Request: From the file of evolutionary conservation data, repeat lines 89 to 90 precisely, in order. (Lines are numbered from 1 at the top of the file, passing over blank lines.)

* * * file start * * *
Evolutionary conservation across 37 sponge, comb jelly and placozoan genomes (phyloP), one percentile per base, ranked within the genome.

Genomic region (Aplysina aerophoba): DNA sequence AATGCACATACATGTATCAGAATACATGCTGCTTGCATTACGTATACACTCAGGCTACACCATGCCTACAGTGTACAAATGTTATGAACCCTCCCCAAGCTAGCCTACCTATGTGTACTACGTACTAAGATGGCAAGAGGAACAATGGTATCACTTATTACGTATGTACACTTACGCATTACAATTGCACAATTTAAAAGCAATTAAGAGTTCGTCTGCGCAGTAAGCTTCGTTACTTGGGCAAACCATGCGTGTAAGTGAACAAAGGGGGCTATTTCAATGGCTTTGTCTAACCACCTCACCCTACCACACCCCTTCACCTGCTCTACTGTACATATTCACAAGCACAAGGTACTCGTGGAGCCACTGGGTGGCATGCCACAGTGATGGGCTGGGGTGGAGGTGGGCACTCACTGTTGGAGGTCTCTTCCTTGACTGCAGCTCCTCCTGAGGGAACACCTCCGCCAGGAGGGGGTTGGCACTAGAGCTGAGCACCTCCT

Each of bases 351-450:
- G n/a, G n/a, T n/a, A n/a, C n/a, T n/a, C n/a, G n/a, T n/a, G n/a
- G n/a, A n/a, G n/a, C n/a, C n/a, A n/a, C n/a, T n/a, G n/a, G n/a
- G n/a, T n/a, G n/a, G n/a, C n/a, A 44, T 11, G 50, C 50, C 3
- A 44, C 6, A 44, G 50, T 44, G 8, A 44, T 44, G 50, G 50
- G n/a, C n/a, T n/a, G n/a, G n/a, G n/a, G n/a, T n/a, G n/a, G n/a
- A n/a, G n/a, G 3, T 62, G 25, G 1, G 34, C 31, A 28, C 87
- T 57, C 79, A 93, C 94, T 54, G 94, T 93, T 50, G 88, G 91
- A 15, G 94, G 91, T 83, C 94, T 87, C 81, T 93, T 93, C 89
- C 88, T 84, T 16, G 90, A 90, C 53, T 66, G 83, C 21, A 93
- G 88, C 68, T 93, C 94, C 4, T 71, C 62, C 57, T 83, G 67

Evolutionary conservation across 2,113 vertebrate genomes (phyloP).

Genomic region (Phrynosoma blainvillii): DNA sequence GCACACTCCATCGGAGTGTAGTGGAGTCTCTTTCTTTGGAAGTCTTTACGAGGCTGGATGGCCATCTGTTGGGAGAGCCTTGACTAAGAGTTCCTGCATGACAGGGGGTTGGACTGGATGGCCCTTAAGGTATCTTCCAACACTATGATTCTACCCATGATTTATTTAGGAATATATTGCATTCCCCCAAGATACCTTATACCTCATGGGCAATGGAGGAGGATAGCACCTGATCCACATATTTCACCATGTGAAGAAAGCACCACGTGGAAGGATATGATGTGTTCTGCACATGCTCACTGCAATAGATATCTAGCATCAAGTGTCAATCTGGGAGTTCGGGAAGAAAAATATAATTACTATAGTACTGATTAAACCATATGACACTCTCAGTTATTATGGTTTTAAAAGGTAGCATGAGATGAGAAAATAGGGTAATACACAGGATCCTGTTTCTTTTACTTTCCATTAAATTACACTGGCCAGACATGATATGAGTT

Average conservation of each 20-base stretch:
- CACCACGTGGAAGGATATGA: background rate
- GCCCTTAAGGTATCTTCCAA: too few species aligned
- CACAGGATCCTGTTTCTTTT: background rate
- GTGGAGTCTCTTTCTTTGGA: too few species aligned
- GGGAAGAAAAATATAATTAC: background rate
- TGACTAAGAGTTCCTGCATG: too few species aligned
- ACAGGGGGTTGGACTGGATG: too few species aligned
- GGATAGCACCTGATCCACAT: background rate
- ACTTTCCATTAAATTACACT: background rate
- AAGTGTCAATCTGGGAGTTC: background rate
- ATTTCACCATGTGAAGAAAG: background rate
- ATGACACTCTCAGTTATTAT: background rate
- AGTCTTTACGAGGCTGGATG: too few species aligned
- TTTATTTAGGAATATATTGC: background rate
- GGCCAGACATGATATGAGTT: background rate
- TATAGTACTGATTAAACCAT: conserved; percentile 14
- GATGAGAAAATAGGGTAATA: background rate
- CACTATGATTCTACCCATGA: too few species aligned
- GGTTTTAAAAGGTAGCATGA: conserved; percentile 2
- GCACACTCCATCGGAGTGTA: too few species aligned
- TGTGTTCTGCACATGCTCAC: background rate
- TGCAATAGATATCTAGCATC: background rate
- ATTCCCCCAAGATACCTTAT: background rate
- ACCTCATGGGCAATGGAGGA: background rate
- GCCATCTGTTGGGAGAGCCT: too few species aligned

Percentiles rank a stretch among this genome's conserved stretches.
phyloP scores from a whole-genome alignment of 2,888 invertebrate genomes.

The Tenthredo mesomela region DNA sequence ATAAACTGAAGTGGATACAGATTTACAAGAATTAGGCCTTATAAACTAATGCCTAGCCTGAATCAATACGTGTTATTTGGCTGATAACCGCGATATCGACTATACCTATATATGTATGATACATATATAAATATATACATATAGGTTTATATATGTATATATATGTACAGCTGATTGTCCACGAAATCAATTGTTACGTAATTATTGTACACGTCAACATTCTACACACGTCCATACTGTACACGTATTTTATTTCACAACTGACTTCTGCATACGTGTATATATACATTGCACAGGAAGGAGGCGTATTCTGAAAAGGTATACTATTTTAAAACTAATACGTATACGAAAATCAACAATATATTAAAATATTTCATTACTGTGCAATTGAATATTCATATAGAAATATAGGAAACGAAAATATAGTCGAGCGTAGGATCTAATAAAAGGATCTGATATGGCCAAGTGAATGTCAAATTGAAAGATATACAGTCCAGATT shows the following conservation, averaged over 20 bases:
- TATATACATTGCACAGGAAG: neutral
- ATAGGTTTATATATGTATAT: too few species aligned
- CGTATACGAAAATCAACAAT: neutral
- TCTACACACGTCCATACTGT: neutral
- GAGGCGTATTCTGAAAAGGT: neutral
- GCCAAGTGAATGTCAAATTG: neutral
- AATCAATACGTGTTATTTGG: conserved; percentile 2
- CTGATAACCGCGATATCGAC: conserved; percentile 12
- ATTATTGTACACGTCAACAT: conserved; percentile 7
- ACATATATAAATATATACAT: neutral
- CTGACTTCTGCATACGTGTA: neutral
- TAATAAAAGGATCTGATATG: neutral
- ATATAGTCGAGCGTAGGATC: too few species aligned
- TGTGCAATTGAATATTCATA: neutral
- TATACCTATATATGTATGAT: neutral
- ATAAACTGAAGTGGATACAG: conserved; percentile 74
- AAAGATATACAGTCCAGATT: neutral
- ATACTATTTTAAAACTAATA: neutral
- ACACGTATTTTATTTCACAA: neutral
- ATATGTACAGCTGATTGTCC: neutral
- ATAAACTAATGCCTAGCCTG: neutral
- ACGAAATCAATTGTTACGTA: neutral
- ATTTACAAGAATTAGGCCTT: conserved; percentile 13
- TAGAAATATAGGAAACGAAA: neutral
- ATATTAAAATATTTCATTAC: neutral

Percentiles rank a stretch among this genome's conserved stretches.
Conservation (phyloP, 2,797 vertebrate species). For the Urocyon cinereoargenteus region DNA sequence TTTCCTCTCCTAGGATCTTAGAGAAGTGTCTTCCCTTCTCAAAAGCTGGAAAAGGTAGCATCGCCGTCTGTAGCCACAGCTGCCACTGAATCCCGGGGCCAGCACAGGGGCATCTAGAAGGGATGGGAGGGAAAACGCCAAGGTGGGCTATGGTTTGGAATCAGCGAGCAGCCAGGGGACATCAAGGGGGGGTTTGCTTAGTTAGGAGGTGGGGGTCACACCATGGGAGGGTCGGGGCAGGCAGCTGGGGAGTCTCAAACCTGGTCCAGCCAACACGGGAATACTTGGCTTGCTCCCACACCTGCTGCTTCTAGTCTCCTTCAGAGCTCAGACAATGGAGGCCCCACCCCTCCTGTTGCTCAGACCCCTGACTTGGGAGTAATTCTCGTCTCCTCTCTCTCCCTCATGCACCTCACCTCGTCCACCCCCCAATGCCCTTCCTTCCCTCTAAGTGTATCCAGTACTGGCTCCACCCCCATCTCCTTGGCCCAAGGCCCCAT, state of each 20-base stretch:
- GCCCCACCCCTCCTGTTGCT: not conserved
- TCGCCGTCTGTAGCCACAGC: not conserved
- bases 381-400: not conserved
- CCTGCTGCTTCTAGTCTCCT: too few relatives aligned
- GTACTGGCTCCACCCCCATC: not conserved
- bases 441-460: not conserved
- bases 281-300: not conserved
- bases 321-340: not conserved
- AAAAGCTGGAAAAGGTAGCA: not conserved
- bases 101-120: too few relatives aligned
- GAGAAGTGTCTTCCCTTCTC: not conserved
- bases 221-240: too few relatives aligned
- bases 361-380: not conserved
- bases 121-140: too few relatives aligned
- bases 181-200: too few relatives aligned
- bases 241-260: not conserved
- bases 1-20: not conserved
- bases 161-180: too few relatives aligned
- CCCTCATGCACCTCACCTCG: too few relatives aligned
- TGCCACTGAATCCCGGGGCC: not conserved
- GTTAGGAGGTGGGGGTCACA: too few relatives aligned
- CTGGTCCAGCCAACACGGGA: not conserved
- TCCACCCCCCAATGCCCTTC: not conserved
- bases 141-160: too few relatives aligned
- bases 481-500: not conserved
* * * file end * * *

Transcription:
- bases 161-180: too few relatives aligned
- CCCTCATGCACCTCACCTCG: too few relatives aligned